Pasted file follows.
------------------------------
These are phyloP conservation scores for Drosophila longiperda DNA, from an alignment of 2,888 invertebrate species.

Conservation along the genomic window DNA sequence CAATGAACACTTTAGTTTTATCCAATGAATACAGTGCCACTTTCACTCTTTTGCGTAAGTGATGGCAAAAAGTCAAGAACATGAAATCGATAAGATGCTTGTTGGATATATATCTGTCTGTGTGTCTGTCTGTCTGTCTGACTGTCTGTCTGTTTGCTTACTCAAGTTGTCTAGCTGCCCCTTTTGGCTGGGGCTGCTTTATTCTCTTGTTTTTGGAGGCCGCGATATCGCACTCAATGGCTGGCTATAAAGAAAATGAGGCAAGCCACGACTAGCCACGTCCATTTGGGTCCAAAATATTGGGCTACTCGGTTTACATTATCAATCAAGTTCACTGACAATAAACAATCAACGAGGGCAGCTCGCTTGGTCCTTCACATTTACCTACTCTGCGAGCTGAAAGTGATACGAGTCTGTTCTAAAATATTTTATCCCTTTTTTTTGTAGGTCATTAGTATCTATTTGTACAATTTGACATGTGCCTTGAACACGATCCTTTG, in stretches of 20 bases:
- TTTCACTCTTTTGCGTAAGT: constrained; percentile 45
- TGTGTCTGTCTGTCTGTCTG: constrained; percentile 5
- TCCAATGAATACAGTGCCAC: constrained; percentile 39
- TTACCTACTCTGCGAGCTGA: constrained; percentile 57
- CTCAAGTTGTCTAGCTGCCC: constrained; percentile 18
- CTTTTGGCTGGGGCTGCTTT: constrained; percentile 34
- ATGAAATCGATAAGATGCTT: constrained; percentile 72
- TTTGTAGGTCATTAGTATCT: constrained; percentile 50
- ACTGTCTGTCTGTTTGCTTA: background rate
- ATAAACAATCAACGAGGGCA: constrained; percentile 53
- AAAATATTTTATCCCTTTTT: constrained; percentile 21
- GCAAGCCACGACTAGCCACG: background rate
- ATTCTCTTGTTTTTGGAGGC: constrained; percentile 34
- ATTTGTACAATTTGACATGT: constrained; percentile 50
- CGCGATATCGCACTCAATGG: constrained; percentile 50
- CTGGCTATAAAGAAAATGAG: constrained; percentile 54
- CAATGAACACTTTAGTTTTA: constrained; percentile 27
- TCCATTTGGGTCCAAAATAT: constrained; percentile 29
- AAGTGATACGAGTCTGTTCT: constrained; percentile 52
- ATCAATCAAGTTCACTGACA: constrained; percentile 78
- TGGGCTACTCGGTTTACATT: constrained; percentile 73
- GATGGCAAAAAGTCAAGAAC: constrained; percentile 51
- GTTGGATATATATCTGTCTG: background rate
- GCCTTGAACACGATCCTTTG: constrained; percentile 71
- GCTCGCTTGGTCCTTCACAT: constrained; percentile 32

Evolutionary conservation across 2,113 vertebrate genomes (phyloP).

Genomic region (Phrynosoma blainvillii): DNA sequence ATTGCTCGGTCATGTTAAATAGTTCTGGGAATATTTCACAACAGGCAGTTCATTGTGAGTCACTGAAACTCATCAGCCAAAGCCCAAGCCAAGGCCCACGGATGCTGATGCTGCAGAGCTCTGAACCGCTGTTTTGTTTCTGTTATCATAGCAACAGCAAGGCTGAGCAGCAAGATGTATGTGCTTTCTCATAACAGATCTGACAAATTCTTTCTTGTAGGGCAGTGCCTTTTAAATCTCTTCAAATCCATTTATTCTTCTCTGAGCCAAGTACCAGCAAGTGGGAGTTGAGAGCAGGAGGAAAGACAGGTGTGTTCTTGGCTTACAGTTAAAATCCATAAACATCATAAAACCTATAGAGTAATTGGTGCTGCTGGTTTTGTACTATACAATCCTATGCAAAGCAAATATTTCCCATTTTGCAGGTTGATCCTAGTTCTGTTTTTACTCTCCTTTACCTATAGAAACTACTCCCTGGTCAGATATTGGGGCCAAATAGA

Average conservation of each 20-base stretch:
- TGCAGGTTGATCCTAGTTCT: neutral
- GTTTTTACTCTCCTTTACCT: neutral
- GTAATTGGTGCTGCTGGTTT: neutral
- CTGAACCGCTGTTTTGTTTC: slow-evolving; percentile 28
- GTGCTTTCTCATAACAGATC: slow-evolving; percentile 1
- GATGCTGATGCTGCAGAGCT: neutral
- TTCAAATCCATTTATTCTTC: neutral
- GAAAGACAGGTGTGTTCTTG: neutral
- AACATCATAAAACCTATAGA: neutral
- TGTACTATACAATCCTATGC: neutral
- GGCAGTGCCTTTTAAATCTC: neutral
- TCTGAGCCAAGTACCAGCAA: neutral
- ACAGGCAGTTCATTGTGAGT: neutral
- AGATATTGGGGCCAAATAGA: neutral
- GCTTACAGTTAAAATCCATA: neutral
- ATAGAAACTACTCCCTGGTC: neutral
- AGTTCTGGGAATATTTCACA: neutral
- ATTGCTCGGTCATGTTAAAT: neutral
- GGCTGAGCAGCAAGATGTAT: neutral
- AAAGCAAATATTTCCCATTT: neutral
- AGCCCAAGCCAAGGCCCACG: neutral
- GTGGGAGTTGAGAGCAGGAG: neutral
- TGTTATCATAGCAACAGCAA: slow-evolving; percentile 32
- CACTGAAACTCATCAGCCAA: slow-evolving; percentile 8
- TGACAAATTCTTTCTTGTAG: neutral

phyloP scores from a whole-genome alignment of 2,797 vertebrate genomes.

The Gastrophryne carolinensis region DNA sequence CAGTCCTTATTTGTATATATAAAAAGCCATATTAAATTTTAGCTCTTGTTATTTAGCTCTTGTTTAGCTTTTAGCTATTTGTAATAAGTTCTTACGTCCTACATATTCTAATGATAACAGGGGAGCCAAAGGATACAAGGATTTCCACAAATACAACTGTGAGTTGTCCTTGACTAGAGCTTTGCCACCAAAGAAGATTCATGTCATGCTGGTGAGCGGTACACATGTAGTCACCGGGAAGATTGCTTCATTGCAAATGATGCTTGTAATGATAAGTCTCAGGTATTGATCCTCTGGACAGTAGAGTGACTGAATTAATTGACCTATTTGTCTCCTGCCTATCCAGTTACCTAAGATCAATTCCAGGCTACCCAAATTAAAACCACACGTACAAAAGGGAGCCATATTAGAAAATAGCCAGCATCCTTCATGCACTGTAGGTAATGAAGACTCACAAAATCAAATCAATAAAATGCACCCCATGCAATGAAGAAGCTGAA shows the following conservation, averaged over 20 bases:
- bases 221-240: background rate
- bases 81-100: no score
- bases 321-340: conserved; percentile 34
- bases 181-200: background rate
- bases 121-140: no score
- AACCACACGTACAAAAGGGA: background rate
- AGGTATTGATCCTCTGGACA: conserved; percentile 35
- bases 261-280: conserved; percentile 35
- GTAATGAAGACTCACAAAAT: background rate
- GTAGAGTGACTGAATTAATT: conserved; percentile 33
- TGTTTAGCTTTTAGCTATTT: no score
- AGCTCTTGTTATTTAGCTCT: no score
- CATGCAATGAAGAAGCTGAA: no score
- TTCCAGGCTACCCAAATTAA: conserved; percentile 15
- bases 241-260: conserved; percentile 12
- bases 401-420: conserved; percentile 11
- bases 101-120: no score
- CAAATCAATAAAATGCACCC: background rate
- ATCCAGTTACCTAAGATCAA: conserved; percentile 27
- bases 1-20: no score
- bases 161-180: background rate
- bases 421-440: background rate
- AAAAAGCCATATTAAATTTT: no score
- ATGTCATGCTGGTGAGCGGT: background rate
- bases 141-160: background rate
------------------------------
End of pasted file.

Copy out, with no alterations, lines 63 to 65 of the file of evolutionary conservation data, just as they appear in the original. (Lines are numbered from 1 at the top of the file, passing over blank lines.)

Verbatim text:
- AACCACACGTACAAAAGGGA: background rate
- AGGTATTGATCCTCTGGACA: conserved; percentile 35
- bases 261-280: conserved; percentile 35